Aftermarket status check: Good and getting better

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imageThe tidal wave of truck sales from 2006 and 2007 have spent the last year crashing into the aftermarket, and the good new is those currents will sweep forward until at least 2019.

From the two years leading through 2007, Class 8 truck sales reached records heights, combining for 537,000 units. Those trucks are now within a seven to nine year window for aftermarket service opportunities, according to John Blodgett, vice president of sales and marketing for MacKay and Company, who spoke at Heavy Duty Aftermarket Dialogue at the Mirage Hotel and Casino in Last Vegas Monday.

“The highest annual parts demand comes in years seven through nine, which puts the aftermarket currently in the sweet spot,” he says.
MacKay and Company estimated the 2014 aftermarket as a $26.19 billion business. That growth trend is expected to climb to at least the end of this decade when it is expected to reach nearly $32.5 billion.

As of 2014, there were 2.9 million Class 8 trucks on the roads, nearly double the 1.5 million registered in 1994. Class 6 and 7 trucks have actually decreased marginally; down 130,000 units in the same 20 year span, according to MacKay and Company.

“The medium duty truck universe has not grown in 40 years,” says Stu MacKay, president of MacKay and Company, “but the overall universe has more than tripled.”

Losses in lease and rental and for-hire services have helped drag down the Class 6 and 7 truck population, even though the construction segment posted a 5 percent gain alone.

For-hire trucking continues to lead the heavy duty population with a 4 percent growth from 1994 to 2014. Construction, owner-operators and lease/rental were the only segments to lose ground.

With 33 percent of the market, International leads marketshare in the medium duty segment, followed distantly by Freightliner (24 percent), Ford (17 percent) and General Motors (13 percent). No other manufacture had double-digit share in the segment.

Freightliner’s 29 percent share in Class 8 is by far the segment leader with International’s 17 percent brining in second place. Kenworth and Peterbilt each hold 13 percent of the Class 8 market. Volvo comes in next with 11 percent and is followed by Mack with 10 percent.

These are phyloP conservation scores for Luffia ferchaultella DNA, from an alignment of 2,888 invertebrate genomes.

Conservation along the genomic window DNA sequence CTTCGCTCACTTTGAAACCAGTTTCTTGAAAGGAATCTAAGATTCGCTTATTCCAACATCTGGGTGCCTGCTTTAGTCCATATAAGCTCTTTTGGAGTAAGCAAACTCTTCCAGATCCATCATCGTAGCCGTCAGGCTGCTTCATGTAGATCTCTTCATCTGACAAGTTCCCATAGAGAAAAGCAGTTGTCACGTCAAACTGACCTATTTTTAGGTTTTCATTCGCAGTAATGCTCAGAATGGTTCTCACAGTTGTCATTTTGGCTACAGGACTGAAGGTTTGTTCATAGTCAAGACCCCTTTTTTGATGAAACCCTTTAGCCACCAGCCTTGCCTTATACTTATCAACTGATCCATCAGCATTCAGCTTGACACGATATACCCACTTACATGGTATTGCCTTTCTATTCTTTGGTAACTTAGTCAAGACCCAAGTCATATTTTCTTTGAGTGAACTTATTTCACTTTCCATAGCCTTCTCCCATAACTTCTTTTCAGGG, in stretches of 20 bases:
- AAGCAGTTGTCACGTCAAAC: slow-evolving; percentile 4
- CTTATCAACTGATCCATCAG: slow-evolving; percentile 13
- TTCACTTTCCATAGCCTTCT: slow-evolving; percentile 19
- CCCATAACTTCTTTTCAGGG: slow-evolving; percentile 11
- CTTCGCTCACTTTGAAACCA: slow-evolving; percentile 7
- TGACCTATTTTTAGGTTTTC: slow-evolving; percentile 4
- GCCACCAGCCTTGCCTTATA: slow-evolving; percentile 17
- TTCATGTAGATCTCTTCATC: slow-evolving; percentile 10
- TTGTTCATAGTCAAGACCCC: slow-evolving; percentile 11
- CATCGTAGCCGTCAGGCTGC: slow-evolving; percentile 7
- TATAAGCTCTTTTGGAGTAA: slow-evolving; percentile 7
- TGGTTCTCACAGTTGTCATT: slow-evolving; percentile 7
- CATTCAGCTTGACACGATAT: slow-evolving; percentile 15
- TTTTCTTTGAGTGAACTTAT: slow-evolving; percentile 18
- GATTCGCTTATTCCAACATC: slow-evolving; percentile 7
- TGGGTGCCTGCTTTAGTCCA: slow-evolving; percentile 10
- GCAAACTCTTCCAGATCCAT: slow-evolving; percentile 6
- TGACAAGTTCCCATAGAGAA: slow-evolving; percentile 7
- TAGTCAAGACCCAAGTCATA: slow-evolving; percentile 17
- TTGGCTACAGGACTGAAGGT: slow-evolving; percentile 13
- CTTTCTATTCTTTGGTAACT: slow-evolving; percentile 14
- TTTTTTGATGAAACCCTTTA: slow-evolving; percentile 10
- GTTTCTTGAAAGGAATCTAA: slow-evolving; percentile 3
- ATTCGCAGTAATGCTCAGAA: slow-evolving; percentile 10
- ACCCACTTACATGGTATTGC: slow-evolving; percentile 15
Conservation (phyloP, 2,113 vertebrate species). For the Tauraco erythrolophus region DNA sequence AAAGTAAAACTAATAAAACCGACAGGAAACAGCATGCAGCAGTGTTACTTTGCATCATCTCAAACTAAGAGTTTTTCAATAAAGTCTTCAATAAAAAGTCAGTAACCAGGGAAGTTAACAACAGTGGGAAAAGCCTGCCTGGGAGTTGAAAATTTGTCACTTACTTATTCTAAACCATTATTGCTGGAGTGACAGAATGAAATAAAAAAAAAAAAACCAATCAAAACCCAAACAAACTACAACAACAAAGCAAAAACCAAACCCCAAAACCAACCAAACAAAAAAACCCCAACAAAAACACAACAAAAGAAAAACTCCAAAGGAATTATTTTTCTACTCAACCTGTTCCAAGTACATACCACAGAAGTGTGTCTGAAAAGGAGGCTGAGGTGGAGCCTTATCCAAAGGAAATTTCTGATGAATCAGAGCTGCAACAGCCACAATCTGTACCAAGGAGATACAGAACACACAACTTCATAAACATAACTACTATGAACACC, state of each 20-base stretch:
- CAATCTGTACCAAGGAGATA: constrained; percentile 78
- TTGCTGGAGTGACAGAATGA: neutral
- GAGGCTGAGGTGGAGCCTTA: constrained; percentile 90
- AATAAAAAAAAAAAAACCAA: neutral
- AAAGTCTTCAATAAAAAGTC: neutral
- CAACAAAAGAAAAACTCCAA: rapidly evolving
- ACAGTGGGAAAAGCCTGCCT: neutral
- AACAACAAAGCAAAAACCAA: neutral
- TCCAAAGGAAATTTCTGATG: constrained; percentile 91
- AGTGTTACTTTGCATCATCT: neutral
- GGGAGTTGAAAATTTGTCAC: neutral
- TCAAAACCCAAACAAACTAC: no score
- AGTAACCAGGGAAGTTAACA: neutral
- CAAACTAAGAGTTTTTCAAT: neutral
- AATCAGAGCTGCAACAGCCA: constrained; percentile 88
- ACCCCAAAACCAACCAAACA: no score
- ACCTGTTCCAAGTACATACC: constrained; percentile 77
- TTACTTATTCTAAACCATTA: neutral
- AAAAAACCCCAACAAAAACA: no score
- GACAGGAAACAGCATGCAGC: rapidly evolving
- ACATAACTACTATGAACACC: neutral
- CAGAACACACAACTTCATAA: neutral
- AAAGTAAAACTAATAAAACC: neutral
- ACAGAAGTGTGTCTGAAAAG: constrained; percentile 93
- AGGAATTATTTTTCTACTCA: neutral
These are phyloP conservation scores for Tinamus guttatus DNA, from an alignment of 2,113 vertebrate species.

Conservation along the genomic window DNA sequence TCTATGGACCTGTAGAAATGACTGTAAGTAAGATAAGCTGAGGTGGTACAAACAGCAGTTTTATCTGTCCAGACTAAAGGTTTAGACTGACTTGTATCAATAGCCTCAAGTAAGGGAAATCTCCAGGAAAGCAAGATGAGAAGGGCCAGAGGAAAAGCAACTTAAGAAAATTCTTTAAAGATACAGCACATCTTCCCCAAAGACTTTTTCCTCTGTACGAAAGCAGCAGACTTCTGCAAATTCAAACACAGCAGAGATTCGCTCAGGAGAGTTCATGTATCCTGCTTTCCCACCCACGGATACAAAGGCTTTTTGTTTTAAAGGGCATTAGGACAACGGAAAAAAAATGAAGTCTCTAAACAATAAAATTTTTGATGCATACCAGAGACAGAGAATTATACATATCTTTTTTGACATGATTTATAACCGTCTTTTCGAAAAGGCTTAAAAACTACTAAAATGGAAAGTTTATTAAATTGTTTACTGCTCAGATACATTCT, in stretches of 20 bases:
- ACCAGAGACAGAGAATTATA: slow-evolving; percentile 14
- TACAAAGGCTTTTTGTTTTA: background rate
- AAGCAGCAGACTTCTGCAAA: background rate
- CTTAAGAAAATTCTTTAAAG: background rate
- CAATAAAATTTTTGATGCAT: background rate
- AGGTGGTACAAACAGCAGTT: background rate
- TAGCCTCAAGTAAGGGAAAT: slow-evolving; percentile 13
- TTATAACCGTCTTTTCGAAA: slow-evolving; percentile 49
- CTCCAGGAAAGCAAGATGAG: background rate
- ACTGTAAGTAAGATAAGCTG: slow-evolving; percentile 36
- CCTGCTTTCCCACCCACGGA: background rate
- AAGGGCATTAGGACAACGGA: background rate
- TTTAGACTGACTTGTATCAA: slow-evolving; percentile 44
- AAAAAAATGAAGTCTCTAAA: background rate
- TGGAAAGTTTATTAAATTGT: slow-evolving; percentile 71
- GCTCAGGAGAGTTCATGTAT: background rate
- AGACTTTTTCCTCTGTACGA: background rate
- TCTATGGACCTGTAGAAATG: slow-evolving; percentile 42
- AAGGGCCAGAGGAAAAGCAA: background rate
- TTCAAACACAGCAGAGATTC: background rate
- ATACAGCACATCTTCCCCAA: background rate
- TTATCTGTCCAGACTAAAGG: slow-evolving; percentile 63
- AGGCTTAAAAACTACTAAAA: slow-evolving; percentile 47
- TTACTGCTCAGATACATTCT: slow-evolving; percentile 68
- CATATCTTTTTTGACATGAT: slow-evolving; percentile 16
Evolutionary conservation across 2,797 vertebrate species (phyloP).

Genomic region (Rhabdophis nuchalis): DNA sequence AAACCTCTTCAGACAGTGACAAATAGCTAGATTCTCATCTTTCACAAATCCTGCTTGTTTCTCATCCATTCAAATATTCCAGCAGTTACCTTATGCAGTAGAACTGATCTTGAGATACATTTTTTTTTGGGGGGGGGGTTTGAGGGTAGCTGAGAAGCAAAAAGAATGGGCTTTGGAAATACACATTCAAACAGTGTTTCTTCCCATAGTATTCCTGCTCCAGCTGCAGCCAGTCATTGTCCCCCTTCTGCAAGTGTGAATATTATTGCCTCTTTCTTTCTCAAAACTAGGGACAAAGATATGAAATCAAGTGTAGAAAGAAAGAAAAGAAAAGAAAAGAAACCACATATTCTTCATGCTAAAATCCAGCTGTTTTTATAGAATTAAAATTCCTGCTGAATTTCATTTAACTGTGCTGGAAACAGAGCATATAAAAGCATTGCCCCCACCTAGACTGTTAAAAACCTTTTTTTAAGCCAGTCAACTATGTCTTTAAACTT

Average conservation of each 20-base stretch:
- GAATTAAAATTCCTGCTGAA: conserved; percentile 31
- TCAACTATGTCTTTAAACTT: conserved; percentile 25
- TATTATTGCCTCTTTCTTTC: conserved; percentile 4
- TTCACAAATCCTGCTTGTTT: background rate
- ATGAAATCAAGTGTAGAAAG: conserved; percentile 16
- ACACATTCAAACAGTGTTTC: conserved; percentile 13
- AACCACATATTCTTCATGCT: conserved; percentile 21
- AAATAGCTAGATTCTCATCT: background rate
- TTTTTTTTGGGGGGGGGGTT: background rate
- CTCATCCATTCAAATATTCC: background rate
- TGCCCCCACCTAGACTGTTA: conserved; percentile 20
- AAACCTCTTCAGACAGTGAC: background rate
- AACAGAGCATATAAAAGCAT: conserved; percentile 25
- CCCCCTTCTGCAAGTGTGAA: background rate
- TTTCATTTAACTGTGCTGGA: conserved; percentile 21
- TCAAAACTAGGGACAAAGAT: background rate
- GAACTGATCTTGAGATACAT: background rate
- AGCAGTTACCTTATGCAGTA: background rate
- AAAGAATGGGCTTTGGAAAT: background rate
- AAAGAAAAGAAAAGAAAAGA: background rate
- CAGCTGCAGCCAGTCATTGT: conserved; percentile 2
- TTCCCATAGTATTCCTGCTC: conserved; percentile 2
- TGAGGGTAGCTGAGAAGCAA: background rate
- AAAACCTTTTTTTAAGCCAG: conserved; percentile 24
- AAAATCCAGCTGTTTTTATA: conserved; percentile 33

Among the major changes taking place in the aftermarket is the proliferation of OE captive engines.

In 1986, Detroit (35 percent), Cummins (48 percent) and Caterpillar (17 percent) fought over marketshare in Freightliner trucks.

However, now that Daimler has acquired Detroit, it was the engine of choice for 2014, with 74 percent share last model year.

In 1986 Caterpillar had at least a part of the market in each nameplate, but that has dropped to zero with their exit of the market. That leaves only Cummins to duke it out with every major truck North American truck OE.

“Now,” MacKay says. “It’s either captive or it’s Cummins.”

Cummins owns at least 60 percent share in International, Kenworth and Peterbilt as of 2014, but makes up only 8 percent for Mack, 26 percent for Freightliner and 18 percent for Volvo.

Truck age hit another record high in 2014, registering 9.74 years, according to MacKay and Company.

“That’s another positive for the aftermarket,” Blodgett says.

Parts are also lasting longer, with all wearable parts lasting more miles than ever before. For example, a well maintained diesel engine can go upwards of 770,000 miles before a teardown. That’s up from just more than 275,000 30 years earlier, according to MacKay and Company.

In 2014, the biggest demand came from the for-hire segment (29 percent) with lease and rental (13 percent) a distant second. Power generation, which includes belts and engine components, was the most common need with 37 percent.

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